(This story has been updated reflecting comments by Ford.)
In a surprise announcement, Ford said it will move two key models from a suburban Detroit assembly plant to another factory when they’re redesigned in 2018. There has been widespread news reportage indicating the Ford Focus and C-Max models will be shifted to Mexico, but the maker has said a final production site has not yet been determined.
The news come shortly after Ford announced it would drop a third shift at the Michigan Assembly Plant due to weak sales of the products built there, including the Ford Focus and the C-Max.
The announcement also precedes by barely two weeks the start-up of quadrennial contract talks between the second-largest Detroit automaker and the United Auto Workers Union. That has at least one well-placed labor source wondering whether the decision, more than three years ahead of the actual move, might be a bargaining ploy.
A Ford representative confirmed reports that the Focus and C-Max models will be moved from the Michigan Assembly plant, but stressed that as for where they will go next, “We currently are reviewing several possible options. We will share details once our studies are complete.”
That said, few observers would be surprised if the Focus and C-Max do wind up moving to a Mexican plant. Detroit makers have long struggled with manufacturing costs for their smaller product lines. That’s why Ford’s smallest model sold in the U.S., the Fiesta, already is produced in Mexico.
In fact, Mexican automotive production has been growing at a record pace in recent years, in part due to cheap labor but also because it has numerous free trade agreements which make it easier to export vehicles to markets all over the world.
Honda, for example, uses its own Mexican plant to produce its Fit hatchback and HR-V crossover models.
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Working with the United Auto Workers Union, Detroit’s makers have tried to bring back small car production. General Motors, for example, struck a special deal with the UAW that helped reduce manufacturing costs at a factory in the Detroit suburb of Orion Township. In turn, it transferred production of the Chevrolet Sonic there from a plant in Korea.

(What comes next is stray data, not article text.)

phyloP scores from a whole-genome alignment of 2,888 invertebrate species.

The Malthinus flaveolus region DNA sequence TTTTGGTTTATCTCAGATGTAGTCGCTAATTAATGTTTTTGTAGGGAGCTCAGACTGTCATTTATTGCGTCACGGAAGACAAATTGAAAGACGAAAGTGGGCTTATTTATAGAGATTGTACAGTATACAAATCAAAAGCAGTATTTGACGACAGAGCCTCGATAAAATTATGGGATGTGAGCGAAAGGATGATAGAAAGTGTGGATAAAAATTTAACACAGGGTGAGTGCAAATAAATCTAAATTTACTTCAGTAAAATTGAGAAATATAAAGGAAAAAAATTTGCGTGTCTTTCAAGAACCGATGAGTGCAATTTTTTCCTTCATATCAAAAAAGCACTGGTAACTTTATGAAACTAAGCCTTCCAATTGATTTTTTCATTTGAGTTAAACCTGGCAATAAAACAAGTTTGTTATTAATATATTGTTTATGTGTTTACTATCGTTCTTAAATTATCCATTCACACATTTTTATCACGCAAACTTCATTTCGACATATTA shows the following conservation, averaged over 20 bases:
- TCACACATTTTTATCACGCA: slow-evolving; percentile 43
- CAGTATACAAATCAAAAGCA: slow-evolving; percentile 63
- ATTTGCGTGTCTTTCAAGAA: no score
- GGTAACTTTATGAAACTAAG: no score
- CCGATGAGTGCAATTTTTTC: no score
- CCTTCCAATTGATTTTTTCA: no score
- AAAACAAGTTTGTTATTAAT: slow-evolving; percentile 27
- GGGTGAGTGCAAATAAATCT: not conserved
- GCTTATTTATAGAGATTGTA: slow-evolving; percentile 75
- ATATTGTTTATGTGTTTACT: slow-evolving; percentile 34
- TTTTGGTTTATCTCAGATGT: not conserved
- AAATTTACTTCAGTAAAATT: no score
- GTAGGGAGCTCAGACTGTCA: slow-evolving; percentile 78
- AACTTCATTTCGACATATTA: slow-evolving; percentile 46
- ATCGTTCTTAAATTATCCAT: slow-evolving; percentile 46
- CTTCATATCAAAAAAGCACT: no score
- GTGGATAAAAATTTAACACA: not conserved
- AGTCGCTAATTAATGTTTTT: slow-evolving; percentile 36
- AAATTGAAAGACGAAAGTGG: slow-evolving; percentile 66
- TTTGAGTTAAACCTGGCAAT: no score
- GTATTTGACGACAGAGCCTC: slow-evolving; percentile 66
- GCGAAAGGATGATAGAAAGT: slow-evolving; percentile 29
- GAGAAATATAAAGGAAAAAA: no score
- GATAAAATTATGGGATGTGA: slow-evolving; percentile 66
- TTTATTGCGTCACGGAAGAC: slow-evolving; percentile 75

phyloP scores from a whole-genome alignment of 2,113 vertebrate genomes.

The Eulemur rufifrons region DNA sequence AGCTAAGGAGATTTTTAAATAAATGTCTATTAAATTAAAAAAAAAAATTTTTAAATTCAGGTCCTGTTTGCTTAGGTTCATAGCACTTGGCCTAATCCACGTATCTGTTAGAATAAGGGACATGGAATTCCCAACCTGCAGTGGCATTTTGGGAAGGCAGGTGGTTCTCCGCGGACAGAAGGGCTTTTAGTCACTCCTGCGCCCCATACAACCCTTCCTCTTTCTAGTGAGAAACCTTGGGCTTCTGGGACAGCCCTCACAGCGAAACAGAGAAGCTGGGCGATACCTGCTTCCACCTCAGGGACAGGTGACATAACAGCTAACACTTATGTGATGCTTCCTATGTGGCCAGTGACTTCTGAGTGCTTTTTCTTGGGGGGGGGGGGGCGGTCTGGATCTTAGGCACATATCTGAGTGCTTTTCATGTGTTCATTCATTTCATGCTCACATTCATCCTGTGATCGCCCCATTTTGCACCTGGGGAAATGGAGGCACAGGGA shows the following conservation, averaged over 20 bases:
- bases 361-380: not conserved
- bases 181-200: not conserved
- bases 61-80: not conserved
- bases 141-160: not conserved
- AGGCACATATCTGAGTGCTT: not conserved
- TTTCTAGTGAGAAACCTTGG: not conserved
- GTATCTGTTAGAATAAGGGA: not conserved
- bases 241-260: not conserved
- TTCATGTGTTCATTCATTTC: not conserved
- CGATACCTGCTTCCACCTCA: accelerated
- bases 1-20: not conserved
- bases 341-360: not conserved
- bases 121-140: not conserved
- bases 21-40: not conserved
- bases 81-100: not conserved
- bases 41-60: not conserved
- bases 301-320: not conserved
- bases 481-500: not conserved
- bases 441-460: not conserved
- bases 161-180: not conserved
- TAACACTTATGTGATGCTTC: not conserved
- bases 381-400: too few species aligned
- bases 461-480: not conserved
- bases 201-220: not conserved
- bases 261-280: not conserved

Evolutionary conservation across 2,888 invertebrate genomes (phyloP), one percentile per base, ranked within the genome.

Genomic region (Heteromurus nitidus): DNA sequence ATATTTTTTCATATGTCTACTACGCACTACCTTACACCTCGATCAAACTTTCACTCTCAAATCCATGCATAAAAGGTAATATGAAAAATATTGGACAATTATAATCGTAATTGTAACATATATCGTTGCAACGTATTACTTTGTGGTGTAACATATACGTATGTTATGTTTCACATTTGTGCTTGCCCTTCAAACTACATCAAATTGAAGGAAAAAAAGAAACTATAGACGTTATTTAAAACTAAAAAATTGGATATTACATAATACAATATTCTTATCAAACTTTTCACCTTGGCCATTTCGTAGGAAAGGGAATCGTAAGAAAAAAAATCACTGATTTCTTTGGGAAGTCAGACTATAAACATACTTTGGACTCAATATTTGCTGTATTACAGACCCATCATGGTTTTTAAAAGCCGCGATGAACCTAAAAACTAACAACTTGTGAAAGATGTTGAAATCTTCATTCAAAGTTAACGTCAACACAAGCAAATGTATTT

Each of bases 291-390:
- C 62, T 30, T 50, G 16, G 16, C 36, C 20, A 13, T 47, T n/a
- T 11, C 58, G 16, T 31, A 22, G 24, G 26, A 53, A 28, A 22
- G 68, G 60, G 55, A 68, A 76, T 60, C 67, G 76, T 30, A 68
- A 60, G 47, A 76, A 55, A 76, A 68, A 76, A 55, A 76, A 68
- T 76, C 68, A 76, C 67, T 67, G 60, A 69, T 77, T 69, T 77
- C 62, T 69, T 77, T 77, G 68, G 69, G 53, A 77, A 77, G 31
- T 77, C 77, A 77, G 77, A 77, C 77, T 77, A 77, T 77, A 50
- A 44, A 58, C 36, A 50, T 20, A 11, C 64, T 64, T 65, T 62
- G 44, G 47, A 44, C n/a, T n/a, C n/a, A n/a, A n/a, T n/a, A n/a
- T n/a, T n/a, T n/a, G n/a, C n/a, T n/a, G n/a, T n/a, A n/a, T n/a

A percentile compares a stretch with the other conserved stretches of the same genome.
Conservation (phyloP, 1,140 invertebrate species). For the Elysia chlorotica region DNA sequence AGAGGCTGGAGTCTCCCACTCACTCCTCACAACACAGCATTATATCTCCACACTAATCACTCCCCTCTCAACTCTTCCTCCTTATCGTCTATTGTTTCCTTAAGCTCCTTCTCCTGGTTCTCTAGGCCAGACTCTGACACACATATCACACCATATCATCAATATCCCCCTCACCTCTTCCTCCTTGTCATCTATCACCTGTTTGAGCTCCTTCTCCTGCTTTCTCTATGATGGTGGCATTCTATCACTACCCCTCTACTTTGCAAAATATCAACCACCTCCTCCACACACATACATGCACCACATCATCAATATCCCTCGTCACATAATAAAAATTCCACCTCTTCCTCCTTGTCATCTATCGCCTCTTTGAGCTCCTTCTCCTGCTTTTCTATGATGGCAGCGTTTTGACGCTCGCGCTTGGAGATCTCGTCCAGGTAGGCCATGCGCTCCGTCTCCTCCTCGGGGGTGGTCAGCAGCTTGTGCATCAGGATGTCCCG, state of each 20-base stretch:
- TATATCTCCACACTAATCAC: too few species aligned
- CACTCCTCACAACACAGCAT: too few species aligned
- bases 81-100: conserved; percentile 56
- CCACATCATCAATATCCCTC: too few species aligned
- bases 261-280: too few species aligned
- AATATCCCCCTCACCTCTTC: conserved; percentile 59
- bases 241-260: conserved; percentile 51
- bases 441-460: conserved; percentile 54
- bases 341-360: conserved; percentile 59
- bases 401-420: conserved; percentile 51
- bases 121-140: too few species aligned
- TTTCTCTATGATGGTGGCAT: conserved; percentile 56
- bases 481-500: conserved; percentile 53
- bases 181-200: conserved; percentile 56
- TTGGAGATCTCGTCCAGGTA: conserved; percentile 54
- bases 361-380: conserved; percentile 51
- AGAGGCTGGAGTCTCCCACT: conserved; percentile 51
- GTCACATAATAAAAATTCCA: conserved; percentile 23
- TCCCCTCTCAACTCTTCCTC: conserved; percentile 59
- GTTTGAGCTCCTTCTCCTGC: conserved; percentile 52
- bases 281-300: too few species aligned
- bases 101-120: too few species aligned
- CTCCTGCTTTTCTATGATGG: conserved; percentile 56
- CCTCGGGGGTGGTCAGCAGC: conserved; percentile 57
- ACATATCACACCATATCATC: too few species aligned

But small car sales have, on the whole, been tumbling, so that plant is also cutting back production, at least until GM launches its new Chevy Bolt battery-electric vehicle there more than a year from now.
Ford has seen sales of the compact Focus model plunge 3.2% this year, while demand for the C-Max “people mover” plunged 16.9% during the first half. Barring a surge in gas prices, few expect any immediate upturn. Sales of battery-based versions of those two models, such as the Focus Electric and C-Max Energi, have been particularly hard hit by declining fuel costs.
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What Ford has in store for the next-generation models has not been announced beyond the news of a manufacturing plant shift.
Ford representatives say the factory, which currently employs 4,000 UAW members, won’t close, but what might go into the Michigan Assembly Plant to replace the Focus and C-Max also isn’t being discussed.
A statement from Ford did note, however that it “will discuss this issue with UAW leadership as part of the upcoming negotiations.”
Over the decades, Detroit’s Big Three have often made announcements about plant closings, cutbacks and production shifts in the weeks and months leading up to contract talks in order to influence negotiations. Skeptics are questioning whether the new announcement is a fallback to past practices.
But Ford and the union have made significant efforts in recent years to change the traditionally confrontational labor-management approach, a shift that could be threatened by today’s announcement.
If anything, UAW Vice President Jimmy Settles, who oversees union operations at Ford, appeared to try to quell such concerns.
“We are extremely confident that a new product commitment will be secured during the upcoming 2015 negotiations and that the Michigan Assembly Plant will maintain a full production schedule,” he wrote on the UAW’s Twitter account.
Whether that might require additional cost-cutting efforts will likely be determined during the upcoming contract talks.
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